After the thunder woke me this morning, I decided to get started on some “sorting out”. Spent about an hour or so hovering around the post box, waiting for my delivery of Giraffe Fibre from Wingham Wool.
I was determined on spotting it to get a march on the glorious, but competitive, Mr Woofnwooly Evans. We have spinning on Monday, so I thought by ordering now, I could get some spun before Monday’s meeting…
But alas no post… so moving swiftly on…
Photographed my Weld experiments from earlier in the Month. I used 5% extract from DT Crafts, and it proved a lot lighter than some of my other dyebaths of Weld in the past. But the originals were from the fresh plant – all of it – from what I can remember stewed for an extensive amount of time (I had forgotten about them, whilst I went and did something else – oophs), and this was extract.
Feeling a bit concerned though that I may have given someone a bum steer on the colour matching, I went back and checked against reference books and it was definitely more gamboge in Eva Lambert's book of Natural Dyeing. In her wool matching though – it was fresh weld used 100-200% with Alum Mordant at 8%, and it mentions that different parts of the plant have different amounts of colour within them.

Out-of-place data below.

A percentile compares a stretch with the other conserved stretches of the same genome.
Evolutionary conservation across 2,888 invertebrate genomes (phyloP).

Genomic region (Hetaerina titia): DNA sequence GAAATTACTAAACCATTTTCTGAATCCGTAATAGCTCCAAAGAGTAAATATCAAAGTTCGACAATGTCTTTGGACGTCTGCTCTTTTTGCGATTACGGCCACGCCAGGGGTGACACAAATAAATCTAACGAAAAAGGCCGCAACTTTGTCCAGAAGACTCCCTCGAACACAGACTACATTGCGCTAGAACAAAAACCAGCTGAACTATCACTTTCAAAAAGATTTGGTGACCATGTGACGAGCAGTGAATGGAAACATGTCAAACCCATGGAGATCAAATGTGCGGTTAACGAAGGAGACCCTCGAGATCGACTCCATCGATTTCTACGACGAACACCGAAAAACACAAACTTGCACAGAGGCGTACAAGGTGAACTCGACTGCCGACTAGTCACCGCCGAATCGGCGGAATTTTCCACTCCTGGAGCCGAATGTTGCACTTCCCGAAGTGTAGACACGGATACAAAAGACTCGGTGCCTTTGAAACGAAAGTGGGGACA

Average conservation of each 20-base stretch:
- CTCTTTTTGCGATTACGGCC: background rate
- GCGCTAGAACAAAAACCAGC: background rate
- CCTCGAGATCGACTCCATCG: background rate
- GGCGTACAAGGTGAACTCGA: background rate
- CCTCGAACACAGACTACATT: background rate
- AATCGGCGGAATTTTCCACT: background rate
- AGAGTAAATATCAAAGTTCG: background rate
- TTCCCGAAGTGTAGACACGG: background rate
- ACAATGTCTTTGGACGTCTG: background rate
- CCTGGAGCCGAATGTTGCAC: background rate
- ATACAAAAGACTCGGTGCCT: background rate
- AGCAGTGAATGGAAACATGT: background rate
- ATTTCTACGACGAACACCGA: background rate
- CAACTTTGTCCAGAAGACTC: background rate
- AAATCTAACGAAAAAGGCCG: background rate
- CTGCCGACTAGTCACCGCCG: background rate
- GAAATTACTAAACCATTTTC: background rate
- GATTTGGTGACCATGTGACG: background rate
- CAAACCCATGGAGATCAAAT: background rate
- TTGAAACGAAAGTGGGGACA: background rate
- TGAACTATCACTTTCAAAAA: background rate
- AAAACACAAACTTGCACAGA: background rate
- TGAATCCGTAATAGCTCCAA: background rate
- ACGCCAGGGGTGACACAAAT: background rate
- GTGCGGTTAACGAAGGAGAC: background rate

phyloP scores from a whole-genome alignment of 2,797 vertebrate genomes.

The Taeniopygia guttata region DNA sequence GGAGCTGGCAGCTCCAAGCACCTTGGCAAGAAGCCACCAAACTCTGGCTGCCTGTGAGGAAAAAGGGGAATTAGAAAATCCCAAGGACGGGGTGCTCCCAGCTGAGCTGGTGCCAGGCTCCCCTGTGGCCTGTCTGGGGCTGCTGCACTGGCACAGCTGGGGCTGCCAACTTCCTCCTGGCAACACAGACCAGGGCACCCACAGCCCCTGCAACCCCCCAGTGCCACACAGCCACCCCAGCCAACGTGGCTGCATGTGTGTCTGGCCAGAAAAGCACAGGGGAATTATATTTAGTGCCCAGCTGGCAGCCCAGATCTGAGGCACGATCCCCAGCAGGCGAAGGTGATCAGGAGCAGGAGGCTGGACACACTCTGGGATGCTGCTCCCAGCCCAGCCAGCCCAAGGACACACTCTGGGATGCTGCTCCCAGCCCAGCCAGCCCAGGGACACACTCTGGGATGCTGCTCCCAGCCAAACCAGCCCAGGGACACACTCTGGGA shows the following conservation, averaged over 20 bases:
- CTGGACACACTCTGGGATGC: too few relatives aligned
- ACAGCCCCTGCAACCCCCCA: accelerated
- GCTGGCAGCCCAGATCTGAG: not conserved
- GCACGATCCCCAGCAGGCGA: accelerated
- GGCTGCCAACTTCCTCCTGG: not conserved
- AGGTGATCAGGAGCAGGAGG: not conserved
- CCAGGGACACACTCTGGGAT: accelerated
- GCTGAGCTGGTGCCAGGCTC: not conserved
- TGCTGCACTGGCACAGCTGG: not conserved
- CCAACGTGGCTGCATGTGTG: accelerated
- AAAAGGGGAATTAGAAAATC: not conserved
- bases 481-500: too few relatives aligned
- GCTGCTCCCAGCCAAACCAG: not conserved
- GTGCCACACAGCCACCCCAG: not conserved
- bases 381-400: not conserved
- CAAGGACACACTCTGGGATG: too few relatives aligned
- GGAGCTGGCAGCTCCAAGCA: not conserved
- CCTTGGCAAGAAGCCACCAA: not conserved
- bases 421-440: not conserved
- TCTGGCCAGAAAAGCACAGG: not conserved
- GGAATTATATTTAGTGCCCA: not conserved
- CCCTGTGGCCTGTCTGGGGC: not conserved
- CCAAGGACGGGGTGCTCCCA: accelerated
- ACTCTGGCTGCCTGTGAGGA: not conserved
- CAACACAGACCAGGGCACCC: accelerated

According to some of the reference book and sites though this could be down to the water in our area, and this is the yellow that people strive to achieve and again in Eva’s book, it is the colour she achieved with Silk 30-100% with alum mordant at 8%.
We have hard water here, and my previous experiments were definitely in soft water and without the addition of some of the quite harsh chemicals we are subjected to in Bristol.
This was the colour replicated from my instructions, and I wish I had the technology to overlay the colours from my earlier testers, as they are very close.
The other factor that I thought may have come into play is these samples are over 10 years old – any thoughts anyone?